After relocating to North Carolina, Taylor and Hirsch began to record material under the alias of Hiss Golden Messenger, but Taylor performed entirely solo with just an acoustic guitar for accompaniment when it came to playing live. Following the release of albums Country Hai East Cotton and the vinyl-only Root Work through their Heaven and Earth Magic Recording Company, they signed a deal with U.K. label Black Maps, which distributed Hiss Golden Messenger’s international debut, the nine-track acoustic mini-album Bad Debt, in 2010.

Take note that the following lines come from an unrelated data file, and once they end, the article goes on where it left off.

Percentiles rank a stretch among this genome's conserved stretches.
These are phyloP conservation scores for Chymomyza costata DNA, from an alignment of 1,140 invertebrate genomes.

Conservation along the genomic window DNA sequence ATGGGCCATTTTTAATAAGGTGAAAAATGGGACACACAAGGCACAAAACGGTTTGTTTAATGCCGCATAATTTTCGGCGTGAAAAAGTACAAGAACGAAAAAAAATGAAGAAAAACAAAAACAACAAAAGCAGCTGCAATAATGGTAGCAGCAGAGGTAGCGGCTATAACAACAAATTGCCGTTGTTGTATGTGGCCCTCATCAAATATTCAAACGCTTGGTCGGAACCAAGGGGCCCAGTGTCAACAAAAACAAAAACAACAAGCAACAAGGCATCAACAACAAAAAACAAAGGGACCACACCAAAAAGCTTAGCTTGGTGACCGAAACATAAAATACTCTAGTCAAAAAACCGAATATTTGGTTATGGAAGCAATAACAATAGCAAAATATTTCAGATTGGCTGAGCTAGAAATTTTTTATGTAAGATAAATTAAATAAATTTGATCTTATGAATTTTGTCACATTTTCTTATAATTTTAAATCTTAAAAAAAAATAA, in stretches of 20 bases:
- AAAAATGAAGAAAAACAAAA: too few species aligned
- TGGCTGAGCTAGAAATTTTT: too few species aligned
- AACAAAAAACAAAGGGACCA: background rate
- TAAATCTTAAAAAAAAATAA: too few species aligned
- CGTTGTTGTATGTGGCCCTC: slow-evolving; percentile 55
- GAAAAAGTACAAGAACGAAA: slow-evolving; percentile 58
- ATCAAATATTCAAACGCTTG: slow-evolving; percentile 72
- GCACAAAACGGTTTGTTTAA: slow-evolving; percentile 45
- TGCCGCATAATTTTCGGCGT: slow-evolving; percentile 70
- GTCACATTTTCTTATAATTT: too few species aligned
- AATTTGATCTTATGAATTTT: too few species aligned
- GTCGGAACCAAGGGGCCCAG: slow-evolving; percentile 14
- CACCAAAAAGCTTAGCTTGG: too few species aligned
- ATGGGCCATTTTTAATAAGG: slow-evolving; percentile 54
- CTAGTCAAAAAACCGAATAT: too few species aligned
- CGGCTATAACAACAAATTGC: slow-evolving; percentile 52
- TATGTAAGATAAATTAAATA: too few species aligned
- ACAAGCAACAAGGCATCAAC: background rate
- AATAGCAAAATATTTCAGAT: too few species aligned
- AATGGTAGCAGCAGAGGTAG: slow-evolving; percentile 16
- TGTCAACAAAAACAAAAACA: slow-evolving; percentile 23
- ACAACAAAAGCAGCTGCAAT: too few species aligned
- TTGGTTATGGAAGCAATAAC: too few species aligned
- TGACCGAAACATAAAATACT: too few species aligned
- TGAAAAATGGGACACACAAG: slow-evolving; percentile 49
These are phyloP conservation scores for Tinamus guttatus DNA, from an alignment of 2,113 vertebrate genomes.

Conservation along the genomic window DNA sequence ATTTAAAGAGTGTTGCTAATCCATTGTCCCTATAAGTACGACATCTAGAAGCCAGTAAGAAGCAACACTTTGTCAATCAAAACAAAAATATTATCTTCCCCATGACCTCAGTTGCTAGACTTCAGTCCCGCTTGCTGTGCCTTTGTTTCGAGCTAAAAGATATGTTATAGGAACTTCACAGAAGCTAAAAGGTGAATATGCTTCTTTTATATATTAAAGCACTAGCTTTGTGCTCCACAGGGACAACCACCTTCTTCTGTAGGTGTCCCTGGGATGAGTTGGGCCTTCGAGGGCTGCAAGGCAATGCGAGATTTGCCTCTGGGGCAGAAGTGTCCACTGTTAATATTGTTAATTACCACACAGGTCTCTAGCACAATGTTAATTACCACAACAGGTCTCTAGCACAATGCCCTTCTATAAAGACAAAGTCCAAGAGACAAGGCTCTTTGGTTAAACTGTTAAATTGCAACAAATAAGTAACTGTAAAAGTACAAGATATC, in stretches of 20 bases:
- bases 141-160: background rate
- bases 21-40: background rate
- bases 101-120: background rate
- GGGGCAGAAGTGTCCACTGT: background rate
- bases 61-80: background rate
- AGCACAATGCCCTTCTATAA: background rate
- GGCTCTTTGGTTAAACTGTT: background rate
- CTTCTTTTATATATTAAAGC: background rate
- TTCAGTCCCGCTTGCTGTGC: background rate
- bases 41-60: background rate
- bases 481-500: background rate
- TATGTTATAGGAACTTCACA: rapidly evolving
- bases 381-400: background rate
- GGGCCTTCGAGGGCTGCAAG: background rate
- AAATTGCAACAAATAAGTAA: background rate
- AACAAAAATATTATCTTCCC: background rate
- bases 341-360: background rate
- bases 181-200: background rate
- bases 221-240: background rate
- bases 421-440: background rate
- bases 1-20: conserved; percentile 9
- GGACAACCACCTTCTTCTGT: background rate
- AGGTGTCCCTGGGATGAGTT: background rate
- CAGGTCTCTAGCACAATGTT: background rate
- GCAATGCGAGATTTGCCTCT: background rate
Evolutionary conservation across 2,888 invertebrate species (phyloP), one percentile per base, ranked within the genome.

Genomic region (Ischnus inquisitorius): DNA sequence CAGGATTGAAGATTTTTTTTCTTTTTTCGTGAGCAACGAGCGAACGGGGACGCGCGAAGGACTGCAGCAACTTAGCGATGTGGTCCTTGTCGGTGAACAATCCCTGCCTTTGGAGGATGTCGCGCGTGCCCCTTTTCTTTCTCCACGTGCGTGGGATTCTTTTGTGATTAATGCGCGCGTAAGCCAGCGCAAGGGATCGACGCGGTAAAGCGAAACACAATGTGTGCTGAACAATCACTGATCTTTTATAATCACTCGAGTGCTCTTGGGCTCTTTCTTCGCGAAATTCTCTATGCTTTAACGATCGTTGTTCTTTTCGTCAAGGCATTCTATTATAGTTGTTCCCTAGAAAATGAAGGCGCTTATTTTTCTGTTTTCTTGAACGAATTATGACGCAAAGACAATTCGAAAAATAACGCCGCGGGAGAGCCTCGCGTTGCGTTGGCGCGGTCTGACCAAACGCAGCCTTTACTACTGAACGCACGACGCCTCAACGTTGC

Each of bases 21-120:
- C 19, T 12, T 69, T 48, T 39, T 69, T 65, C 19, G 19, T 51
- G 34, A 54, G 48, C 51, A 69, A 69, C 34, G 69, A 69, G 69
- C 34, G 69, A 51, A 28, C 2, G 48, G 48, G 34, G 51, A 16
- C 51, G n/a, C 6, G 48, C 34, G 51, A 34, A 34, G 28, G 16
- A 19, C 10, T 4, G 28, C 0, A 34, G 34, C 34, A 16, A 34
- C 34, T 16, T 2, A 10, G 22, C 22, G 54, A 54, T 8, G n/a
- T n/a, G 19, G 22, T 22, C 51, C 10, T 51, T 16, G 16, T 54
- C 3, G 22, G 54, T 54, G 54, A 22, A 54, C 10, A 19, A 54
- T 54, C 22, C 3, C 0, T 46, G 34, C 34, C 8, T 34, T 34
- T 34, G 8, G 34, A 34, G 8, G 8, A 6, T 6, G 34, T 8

In 2011, the boutique label Paradise of Bachelors pressed a very limited-LP run of Poor Moon, which sold out almost instantly. The pair also released Lord I Love the Rain on their own label. Tompkins Square re-released Poor Moon in 2012, as well as the single “Jesus Shot Me in the Head” b/w “Jesus Dub.” A live, digital-only recording entitled Plowed: Live in Bovina was self-released that same year. Haw was issued by Light in the Attic in 2013.